“I needed a short to graduate from NYU,” says Rees. “As the short got attention at festivals, I was invited to the Sundance Institute to develop it into a film. It’s had an interesting evolution. We all think that the length of time it took to make this has made it a better film than had we been able to shoot it right away.”
That first film had a slightly different scope, she feels.
“We have more understanding of the characters now,” Rees says. “Audrey and Arthur got more well-rounded.”
When the current film was finished, Rees submitted it back to Sundance for their annual film festival and got in — as the opening night feature.
“It was exciting and scary all at once, waiting to get in, and then realizing we were in competition and on opening night,” she says. “The cast was there for the first time. It was a big vote of confidence for us.”
“Pariah” eventually won the Cinematography Award and was nominated for the Grand Jury Prize at Sundance.
Rees calls the film semi-autobiographical.
“Alike’s struggle is similar to mine,” she says. “She knows who she is. She understands that she loves women; for her it’s more a question of who she is going to become.”
Oduye, who was also in the short film, agrees.
“Alike is a teenage girl trying to figure out who she wants to be,” she explains.
Audrey turns out to be the parent who has the most difficulty accepting the situation.
“She is very lonely, and is having a difficult time with her marriage,” says Wayans. “She is trying to determine how she can avert this disaster from happening, in her mind.
“That was the challenge, to bring this woman and her humanity to life,” Wayans continues. “I saw her as a woman who was in pain herself, a mother trying to save her marriage. She is a victim as much as everyone else, a victim of how she was raised. She believes she is getting the best thing for her daughter, stopping her from being a lesbian.”
‘Someone like me’
Having grown up with few role models, Rees is happy that “Pariah” touches on areas rarely covered in film.
“When I was growing up, I only had a few points of reference,” she says. “I had literary influences such as Alice Walker and Audre Lorde and Toni Morrison I read that were kind of feminists, and there was the kissing scene in ‘The Color Purple’ and the two women in ‘The Women of Brewster Place.’ I didn’t see a lot more.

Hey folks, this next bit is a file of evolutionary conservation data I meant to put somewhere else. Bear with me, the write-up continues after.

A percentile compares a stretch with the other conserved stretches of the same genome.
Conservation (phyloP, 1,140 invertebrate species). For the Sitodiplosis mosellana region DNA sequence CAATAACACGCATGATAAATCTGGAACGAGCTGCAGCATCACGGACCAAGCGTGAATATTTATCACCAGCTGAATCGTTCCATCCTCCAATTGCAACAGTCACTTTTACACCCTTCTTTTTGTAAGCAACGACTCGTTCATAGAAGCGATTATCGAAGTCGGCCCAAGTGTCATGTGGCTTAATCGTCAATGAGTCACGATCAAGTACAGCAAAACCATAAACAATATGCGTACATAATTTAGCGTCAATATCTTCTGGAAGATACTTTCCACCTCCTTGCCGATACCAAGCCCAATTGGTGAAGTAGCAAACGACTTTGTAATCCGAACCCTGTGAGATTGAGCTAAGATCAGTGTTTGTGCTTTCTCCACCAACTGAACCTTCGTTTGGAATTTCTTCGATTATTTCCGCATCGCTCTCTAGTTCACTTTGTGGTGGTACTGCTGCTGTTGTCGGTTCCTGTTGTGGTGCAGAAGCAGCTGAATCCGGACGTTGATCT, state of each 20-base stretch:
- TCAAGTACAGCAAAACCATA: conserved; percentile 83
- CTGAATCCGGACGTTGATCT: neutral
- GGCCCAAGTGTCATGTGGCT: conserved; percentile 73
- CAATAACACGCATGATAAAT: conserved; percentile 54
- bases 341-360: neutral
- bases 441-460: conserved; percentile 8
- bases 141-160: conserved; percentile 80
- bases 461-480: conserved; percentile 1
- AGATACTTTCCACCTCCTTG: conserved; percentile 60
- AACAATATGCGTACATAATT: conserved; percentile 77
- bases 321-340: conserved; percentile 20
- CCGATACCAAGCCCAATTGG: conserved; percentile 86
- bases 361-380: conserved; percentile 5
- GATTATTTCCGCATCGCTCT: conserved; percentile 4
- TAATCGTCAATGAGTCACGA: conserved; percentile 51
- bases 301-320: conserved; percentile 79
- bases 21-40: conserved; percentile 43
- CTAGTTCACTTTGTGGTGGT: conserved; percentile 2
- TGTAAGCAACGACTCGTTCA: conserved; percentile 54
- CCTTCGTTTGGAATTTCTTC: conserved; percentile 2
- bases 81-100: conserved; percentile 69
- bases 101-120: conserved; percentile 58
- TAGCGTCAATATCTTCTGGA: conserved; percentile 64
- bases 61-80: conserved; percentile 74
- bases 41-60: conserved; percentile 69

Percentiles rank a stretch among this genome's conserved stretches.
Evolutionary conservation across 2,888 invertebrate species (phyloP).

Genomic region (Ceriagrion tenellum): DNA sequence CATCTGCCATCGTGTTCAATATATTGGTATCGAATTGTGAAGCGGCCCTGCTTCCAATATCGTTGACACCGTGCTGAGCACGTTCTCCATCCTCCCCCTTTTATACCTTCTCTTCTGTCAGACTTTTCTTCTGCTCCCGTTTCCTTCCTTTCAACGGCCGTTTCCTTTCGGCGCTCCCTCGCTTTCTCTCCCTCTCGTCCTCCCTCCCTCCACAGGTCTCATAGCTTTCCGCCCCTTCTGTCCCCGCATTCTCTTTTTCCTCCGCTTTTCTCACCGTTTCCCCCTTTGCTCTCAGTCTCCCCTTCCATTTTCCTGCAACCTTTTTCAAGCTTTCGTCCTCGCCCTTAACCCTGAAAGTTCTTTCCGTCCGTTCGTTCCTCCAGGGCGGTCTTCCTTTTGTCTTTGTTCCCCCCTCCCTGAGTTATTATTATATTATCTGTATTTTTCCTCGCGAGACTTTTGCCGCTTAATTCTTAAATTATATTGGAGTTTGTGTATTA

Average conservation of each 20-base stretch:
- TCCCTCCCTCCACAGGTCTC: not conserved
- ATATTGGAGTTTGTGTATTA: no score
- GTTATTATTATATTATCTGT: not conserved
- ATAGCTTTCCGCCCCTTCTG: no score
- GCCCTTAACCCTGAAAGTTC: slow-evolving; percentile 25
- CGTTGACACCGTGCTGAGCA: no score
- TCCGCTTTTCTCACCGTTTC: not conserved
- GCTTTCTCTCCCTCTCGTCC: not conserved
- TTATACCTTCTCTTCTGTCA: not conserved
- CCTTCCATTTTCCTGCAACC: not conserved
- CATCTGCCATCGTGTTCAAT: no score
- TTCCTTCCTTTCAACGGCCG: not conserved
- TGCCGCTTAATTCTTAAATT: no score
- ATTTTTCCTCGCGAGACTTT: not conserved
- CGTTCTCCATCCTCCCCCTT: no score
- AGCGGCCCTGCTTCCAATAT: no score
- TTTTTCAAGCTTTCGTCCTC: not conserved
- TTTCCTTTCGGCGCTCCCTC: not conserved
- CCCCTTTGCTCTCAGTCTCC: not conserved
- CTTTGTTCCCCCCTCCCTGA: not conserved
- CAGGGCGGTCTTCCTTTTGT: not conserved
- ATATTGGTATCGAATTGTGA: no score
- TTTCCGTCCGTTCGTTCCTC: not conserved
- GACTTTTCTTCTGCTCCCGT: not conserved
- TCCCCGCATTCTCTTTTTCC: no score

“As I grew older and came out, I discovered others,” Rees says. “I guess I will say that the stories that are being made are reflections of the filmmakers who are making them.
“In this film, I wanted to see myself, someone like me. As the people behind the camera become more diverse, I think the stories will become more diverse.”
Cooper, who attended Clark Atlanta University, has been working with Rees since the short film and was joined by her family here for a local screening of the film. She was afraid to show them the film at first but is now glad she did.
“What we found is that people were finding themselves in the short and now the film,” says Cooper. “What we saw were audiences with people seeing themselves, making relevant connections to their own life. It made them think of things in a different way.”
A man at Sundance approached them after the screening and said that while he didn’t like gay movies, he liked theirs, says Cooper.
Both Rees and Cooper admit it was not easy raising money for the production.
“It was not easy getting the money to make the film,” says Rees. “Black, gay, coming of age are the wrong words; these are not the words that speak box office success. But people said we shouldn’t make the short and we shouldn’t make the feature and I shouldn’t write something so close (to me).
“People are now saying it’s not going to be an awards contender, that people aren’t going to see it, and we are going to prove them wrong again,” she says. “It will hopefully open doors for others.”
Top photo: ‘Pariah’ stars Adepero Oduye as Alike, a 17-year-old girl coming out as a lesbian. Kim Wayans (pictured) plays her mother in the ground-breaking film directed by Dee Rees. (courtesy Focus Features)